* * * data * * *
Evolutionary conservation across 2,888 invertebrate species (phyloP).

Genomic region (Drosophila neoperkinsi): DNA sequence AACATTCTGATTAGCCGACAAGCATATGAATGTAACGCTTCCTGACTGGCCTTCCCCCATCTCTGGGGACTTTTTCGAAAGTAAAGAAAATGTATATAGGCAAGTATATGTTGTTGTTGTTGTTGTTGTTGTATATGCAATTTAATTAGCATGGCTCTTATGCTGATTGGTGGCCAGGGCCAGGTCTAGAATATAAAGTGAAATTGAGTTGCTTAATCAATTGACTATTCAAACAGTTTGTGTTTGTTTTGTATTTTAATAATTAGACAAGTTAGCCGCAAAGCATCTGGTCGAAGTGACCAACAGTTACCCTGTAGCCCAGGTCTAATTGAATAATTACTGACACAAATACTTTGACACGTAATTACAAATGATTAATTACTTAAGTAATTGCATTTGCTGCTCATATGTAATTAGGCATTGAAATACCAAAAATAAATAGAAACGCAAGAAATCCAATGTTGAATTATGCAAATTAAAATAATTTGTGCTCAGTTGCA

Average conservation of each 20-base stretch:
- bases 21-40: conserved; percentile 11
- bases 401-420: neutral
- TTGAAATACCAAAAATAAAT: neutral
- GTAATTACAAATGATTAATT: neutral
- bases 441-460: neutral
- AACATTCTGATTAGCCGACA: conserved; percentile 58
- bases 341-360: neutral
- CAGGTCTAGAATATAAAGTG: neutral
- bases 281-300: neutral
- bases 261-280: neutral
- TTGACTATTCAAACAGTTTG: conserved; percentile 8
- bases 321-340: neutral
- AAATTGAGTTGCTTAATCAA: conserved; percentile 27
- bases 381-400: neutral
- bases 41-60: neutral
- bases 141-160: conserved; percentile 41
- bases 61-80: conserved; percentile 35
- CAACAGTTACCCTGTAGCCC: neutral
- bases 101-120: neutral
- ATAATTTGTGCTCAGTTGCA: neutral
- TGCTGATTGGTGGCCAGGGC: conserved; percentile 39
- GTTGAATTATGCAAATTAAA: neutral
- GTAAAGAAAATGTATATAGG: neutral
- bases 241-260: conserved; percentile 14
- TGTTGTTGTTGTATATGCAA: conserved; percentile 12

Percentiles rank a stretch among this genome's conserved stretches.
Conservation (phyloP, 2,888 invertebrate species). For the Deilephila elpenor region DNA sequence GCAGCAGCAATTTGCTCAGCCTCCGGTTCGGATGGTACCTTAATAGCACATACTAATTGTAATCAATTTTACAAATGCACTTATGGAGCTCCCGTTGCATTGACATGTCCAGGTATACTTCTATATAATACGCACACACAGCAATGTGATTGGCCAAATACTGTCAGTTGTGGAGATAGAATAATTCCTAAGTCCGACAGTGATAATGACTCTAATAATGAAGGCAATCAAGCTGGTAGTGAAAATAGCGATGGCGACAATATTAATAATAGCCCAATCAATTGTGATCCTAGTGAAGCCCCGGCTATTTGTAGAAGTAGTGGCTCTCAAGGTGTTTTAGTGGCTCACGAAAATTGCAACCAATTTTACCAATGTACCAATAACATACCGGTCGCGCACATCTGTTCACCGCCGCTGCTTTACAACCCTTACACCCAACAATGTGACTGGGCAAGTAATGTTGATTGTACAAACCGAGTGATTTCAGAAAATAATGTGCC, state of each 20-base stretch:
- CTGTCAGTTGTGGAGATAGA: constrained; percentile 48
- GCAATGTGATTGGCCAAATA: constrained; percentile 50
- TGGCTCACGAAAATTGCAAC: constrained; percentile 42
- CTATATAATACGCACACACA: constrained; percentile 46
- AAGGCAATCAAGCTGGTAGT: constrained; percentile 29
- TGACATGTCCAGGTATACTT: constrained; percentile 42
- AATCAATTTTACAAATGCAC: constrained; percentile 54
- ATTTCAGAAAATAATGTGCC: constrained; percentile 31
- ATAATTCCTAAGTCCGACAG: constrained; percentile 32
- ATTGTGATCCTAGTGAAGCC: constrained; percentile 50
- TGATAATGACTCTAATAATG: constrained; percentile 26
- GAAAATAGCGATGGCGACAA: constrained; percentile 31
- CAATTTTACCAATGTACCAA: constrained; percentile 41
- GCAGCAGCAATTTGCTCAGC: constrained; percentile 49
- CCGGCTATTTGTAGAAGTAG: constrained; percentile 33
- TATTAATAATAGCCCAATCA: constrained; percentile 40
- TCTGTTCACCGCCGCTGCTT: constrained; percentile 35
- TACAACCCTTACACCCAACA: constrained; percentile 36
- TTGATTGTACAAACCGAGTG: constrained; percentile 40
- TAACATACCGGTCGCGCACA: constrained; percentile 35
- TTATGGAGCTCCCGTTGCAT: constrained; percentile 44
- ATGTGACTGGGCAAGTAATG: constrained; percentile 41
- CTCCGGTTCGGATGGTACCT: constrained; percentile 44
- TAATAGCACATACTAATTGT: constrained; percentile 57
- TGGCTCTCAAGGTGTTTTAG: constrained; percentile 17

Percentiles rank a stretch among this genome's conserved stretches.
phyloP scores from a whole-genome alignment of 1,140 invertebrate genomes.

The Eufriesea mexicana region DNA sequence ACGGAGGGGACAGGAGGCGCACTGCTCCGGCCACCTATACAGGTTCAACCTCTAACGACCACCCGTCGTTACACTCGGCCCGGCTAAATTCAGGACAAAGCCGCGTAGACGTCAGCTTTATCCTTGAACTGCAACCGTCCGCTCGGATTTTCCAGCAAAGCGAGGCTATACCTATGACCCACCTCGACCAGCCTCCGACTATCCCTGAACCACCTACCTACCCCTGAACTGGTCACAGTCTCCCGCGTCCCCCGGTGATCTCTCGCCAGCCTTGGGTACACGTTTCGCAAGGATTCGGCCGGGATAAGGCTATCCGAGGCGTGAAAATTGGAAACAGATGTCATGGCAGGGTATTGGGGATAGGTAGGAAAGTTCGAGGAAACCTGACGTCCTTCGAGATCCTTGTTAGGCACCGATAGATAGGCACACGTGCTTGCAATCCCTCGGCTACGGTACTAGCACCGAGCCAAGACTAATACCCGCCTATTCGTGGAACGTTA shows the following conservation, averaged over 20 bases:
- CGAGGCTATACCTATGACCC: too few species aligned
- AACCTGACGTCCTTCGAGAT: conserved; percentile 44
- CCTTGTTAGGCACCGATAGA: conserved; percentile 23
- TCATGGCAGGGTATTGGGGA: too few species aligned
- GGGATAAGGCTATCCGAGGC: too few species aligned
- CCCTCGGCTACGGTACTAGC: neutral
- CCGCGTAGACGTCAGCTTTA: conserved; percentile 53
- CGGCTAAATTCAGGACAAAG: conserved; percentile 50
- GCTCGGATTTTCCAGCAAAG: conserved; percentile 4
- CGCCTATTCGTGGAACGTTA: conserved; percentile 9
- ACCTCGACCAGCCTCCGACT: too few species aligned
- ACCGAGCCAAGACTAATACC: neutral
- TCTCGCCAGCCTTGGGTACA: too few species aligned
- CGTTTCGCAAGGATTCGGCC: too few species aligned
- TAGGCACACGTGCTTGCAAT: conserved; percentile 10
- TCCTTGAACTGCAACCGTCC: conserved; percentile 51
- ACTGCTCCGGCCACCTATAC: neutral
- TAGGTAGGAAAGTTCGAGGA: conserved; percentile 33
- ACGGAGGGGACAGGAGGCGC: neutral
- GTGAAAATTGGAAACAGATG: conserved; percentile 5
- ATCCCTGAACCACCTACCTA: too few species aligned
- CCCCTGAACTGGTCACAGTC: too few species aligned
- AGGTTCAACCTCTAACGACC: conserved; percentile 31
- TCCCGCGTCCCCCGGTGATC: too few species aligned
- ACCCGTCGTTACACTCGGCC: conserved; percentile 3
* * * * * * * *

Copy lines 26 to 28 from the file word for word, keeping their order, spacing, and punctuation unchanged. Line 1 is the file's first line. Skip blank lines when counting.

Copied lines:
- GTAAAGAAAATGTATATAGG: neutral
- bases 241-260: conserved; percentile 14
- TGTTGTTGTTGTATATGCAA: conserved; percentile 12